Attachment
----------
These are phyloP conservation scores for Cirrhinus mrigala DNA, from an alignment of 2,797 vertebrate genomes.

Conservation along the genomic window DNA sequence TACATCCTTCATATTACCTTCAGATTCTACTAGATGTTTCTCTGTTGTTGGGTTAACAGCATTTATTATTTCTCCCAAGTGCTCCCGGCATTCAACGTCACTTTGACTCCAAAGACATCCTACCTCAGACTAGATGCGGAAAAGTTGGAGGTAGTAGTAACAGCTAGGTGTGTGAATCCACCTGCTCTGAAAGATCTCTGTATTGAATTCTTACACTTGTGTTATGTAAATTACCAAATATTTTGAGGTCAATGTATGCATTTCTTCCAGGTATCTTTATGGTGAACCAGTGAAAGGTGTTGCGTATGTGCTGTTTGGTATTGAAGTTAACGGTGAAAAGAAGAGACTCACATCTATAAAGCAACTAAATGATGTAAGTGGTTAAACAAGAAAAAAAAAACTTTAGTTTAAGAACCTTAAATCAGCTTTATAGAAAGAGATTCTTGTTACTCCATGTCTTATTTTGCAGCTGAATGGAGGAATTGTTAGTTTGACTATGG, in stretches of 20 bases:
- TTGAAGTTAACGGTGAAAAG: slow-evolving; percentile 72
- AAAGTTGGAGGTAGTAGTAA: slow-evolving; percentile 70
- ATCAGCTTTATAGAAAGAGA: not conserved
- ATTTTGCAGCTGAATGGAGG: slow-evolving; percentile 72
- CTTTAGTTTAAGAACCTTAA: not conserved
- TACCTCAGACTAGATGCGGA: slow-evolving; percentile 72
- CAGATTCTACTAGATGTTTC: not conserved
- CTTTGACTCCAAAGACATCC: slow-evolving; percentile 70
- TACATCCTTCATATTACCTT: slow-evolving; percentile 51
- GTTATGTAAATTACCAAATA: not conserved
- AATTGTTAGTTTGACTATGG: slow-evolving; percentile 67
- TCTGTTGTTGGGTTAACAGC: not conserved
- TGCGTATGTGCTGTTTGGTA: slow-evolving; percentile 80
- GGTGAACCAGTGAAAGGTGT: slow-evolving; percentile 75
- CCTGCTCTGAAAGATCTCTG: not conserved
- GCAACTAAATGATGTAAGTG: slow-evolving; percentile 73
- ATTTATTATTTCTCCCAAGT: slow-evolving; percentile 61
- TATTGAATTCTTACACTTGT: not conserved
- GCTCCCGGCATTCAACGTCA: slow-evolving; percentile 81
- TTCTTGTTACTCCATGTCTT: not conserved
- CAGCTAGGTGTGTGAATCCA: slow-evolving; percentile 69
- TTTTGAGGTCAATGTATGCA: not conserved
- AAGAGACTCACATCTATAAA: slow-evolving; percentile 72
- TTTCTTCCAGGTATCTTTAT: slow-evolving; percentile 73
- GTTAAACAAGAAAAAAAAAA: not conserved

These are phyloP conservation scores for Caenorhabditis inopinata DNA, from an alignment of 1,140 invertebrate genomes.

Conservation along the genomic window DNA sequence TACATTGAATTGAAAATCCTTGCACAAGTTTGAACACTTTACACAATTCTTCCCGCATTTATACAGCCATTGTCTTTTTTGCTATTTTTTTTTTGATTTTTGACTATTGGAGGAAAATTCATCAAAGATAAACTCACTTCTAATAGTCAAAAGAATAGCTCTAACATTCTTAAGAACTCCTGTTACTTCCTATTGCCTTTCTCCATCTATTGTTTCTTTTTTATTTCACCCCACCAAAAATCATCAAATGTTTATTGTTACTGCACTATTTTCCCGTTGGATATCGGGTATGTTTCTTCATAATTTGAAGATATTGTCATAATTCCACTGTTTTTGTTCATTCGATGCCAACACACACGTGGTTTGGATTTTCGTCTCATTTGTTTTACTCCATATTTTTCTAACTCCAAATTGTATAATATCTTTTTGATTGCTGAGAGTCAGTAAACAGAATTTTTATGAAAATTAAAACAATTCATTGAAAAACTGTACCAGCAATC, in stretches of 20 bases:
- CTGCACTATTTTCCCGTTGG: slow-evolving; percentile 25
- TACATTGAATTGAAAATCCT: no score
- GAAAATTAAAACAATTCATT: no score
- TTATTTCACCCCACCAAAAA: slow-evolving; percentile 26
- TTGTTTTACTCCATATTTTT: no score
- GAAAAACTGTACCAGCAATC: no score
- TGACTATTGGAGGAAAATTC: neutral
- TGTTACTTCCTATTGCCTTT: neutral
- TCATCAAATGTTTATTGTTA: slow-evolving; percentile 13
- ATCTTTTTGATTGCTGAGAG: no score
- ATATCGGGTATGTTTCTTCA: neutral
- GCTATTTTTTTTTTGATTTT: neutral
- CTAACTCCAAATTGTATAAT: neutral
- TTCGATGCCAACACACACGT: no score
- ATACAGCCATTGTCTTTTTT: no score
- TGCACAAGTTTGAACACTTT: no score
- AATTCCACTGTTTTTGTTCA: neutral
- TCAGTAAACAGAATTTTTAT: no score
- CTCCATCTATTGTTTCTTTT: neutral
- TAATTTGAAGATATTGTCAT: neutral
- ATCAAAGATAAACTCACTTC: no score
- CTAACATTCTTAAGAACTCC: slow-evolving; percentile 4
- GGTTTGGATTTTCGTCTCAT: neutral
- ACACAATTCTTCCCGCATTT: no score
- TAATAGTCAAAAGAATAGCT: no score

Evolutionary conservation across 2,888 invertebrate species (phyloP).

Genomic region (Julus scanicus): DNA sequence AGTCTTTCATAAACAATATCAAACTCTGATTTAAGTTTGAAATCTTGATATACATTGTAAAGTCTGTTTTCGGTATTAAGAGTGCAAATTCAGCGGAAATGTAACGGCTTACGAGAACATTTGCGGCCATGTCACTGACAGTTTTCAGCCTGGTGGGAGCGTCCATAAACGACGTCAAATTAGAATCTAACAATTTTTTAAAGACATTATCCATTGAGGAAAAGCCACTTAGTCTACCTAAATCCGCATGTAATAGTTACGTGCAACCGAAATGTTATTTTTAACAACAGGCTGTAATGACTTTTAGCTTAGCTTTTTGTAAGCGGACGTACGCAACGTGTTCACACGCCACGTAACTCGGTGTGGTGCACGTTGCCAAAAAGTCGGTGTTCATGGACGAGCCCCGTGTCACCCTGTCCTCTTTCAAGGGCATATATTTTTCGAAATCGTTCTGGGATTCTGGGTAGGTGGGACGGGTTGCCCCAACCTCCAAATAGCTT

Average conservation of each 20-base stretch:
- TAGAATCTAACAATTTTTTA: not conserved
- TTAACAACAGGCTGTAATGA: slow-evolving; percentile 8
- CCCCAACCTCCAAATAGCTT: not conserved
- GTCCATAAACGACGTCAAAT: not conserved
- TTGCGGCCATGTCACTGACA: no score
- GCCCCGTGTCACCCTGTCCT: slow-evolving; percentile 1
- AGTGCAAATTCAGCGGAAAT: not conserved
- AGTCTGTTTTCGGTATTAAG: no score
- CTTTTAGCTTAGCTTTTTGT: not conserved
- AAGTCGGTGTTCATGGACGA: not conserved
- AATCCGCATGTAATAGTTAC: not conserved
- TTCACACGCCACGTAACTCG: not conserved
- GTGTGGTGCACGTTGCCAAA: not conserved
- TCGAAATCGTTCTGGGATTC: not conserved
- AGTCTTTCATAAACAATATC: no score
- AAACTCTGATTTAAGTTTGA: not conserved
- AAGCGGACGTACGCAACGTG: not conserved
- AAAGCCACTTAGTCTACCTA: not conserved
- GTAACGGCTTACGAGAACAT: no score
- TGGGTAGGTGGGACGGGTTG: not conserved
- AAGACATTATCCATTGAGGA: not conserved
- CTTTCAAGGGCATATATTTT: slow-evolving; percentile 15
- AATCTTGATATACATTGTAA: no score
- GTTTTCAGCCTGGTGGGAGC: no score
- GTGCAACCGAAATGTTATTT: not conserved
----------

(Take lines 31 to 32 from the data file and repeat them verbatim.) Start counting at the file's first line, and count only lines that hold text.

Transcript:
- TACATTGAATTGAAAATCCT: no score
- GAAAATTAAAACAATTCATT: no score